Outside magazine, May 1995
"If at some point in the next 50,000 years the Earth tilts, as it will...that slight tilt will change totally the ecosystems [that environmentalists] are prepared to spend endless quantities to save. The Sahara may well once again bloom...and you may have new deserts in areas that are now wet. And that's the nature of history over time." --Speaker of the House Newt Gingrich, addressing business leaders in Washington, D.C., earlier this year
For good reason, environmentalists have been confused by the man called Newt. The knee-jerk postelection assessment saw him as automatic bad news--James Watt in a Phil Donahue fright wig. But a look at the record is a bit surprising. A Sierra Club member from 1984 to 1990, Newt opposed drilling for oil in the Arctic National Wildlife Refuge, fought dam projects, and stumped for a stronger Clean Air Act. Once he even tremblingly admitted to an aide, "I would have a hard time explaining to my daughters if elephants went extinct and I hadn't done anything to prevent it." Such hopeful blips made greens imagine that the new Speaker might play against type. But the pall began descending when Newt's "earth tilt" speech endorsed the idea that world-wracking development is in keeping with nature's long-term script. Soon after, Newt advanced a freeze on environmental regulations and started chucking verbal cluster bombs at the Environmental Protection Agency.
So what happened? Newtian advancement. Longtime Newt scholars point out that environmentalism paid off early in his career, but during his scrabble to the top he handed out chits to many of the same brownfellas who are now wailing about pernicious federal interference. Still, there is a glimmer of hope, because the man is unpredictable. As the story unfolds, all agree that Newt, a rare amphibian who has mutated grotesquely in the CO2-enriched habitat of Capitol Hill, will evolve in ways that are fascinating and terrible to behold. Here's a once-and-future analysis of an emerging life form.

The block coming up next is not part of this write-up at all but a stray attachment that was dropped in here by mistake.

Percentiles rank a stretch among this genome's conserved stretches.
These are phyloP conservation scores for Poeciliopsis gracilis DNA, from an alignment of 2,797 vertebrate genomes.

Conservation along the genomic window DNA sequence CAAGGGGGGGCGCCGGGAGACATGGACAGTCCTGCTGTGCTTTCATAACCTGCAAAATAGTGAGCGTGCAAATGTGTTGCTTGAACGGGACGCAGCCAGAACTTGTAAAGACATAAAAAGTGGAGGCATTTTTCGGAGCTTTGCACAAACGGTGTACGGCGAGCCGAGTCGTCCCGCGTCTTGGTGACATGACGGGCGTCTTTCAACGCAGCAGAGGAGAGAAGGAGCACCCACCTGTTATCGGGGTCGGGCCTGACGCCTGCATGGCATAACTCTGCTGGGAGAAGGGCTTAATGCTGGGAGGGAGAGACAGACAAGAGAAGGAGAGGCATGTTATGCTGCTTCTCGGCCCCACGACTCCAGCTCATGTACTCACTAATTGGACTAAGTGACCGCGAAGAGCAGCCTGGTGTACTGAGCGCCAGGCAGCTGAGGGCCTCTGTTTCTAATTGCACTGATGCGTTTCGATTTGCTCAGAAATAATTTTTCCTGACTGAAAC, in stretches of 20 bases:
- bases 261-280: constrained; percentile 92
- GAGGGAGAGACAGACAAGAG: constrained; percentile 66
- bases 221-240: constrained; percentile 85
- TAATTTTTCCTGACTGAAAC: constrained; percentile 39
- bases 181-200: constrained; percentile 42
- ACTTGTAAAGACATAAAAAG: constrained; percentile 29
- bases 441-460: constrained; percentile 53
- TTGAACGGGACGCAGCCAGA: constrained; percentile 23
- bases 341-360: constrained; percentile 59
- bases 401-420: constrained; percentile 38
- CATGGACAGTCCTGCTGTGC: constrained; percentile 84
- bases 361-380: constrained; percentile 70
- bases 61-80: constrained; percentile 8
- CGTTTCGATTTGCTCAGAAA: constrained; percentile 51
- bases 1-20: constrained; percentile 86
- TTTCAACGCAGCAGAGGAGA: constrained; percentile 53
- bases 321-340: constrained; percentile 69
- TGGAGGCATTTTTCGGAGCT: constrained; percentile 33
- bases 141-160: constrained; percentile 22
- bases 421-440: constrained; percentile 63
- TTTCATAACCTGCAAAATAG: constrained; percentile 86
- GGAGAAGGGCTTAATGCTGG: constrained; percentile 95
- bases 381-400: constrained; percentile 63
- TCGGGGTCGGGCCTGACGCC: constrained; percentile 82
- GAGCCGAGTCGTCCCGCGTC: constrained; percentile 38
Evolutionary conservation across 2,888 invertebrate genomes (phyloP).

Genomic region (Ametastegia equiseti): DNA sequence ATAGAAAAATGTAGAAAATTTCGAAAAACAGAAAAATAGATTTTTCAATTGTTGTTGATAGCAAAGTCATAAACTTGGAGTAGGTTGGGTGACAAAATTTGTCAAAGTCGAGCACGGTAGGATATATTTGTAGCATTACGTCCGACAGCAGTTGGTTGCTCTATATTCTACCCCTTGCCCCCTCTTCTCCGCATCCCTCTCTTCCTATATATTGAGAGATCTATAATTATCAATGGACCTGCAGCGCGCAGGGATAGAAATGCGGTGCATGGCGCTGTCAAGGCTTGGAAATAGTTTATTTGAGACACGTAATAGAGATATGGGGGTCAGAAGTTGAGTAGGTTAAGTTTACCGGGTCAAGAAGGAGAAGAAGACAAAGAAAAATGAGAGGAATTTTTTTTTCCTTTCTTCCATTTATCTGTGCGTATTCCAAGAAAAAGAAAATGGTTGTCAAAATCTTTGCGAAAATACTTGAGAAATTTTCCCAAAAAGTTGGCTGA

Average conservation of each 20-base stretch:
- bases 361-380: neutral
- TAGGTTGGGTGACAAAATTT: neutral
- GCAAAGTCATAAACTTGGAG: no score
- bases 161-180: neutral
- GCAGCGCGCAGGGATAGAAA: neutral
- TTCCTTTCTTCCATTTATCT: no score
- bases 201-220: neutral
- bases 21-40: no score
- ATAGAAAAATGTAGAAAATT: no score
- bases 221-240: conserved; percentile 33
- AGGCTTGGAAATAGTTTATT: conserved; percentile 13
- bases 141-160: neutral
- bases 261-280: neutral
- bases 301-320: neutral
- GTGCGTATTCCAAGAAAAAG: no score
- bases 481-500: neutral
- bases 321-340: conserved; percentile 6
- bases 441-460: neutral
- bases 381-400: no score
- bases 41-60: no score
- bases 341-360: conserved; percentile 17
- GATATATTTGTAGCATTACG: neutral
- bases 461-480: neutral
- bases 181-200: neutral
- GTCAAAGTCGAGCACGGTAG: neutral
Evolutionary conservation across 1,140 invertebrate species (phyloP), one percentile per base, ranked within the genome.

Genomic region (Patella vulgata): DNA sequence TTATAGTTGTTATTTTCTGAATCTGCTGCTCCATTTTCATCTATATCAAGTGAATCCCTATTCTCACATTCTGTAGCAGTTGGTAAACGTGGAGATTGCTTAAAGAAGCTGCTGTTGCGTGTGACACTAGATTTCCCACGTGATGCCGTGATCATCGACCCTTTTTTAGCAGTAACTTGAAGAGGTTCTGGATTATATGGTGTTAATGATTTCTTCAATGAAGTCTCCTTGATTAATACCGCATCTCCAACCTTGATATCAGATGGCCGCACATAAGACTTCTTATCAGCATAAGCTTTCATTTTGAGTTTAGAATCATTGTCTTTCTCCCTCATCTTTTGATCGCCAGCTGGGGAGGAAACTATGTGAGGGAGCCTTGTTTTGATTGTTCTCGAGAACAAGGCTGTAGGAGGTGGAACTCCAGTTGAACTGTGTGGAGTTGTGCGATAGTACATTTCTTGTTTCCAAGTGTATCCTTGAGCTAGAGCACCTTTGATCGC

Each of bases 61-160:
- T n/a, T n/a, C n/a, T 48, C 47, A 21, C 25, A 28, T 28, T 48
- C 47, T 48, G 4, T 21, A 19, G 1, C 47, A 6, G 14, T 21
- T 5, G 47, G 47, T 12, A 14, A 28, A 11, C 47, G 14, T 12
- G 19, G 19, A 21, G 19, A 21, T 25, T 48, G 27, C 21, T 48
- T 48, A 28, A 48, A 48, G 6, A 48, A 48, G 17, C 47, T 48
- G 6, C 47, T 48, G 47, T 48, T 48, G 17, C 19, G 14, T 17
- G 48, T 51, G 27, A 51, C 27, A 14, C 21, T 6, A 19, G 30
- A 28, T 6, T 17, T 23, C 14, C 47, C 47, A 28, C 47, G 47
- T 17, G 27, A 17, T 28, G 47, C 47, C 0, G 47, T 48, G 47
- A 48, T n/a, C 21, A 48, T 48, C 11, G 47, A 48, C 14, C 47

THE TADPOLE YEARS
Eager to come off as a big-picture Republican with a green eyeshade, Newt told one Georgia lobbyist that he considered acid rain to be "the next most important issue" after ending South African apartheid. He defied GOP chieftains by voting for the Alaska Lands Act and was an early critic of James Watt. Following the 1984 publication of his policy tome, Window of Opportunity, Newt told the conservation chairman of the Georgia chapter of the Sierra Club: "My next book is going to be about a new Republican environmental agenda."
THE NEW NEWT
As for the immediate rough and tumble, the best hope is that Newt's even crabbier conservative brethren will annoy him enough to bring out his cuddly side. A pest to watch is a man whom Newt openly dislikes: Representative Don Young of Alaska, the strident new chairman of the House Resources Committee, who calls environmentalists "waffle-stomping, Harvard-graduating intellectual bunch of idiots." The high-road hope is that Newt will corral Young's ambitions to reopen the Arctic oil-exploration issue because he wants to prove he can still be environmentally sensitive. The low-road hope is that he'll simply squash the guy for fun.
Another major test will begin if the Endangered Species Act comes to the House floor for its long-delayed renewal this summer. Already, some conservative lobbyists have blasted Newt for linking up in the last Congress with Representative Gerry Studds, a despised liberal from Massachusetts, on a failed bill that, contrary to Newt's general development pattern, would have strengthened the act. (A recent memo from Myron Ebell, an anti-ESA lobbyist with the Competitive Enterprise Institute, insolently mused: "We must find better spokesmen than Newt.") Among the tantalizing wild cards are Newt's elephant-loving daughters. Will the gals let daddy rest easy if bear cubs and salmon fry are tormented? At press time, Newt's 1995 position was inscrutable. His main public utterance on the issue since becoming Speaker was big-picture and typically vague: He suggested "privatizing" species protection by giving the job to--who else?--zoos.
Ned Martel frequently writes about environmental issues for Outside.
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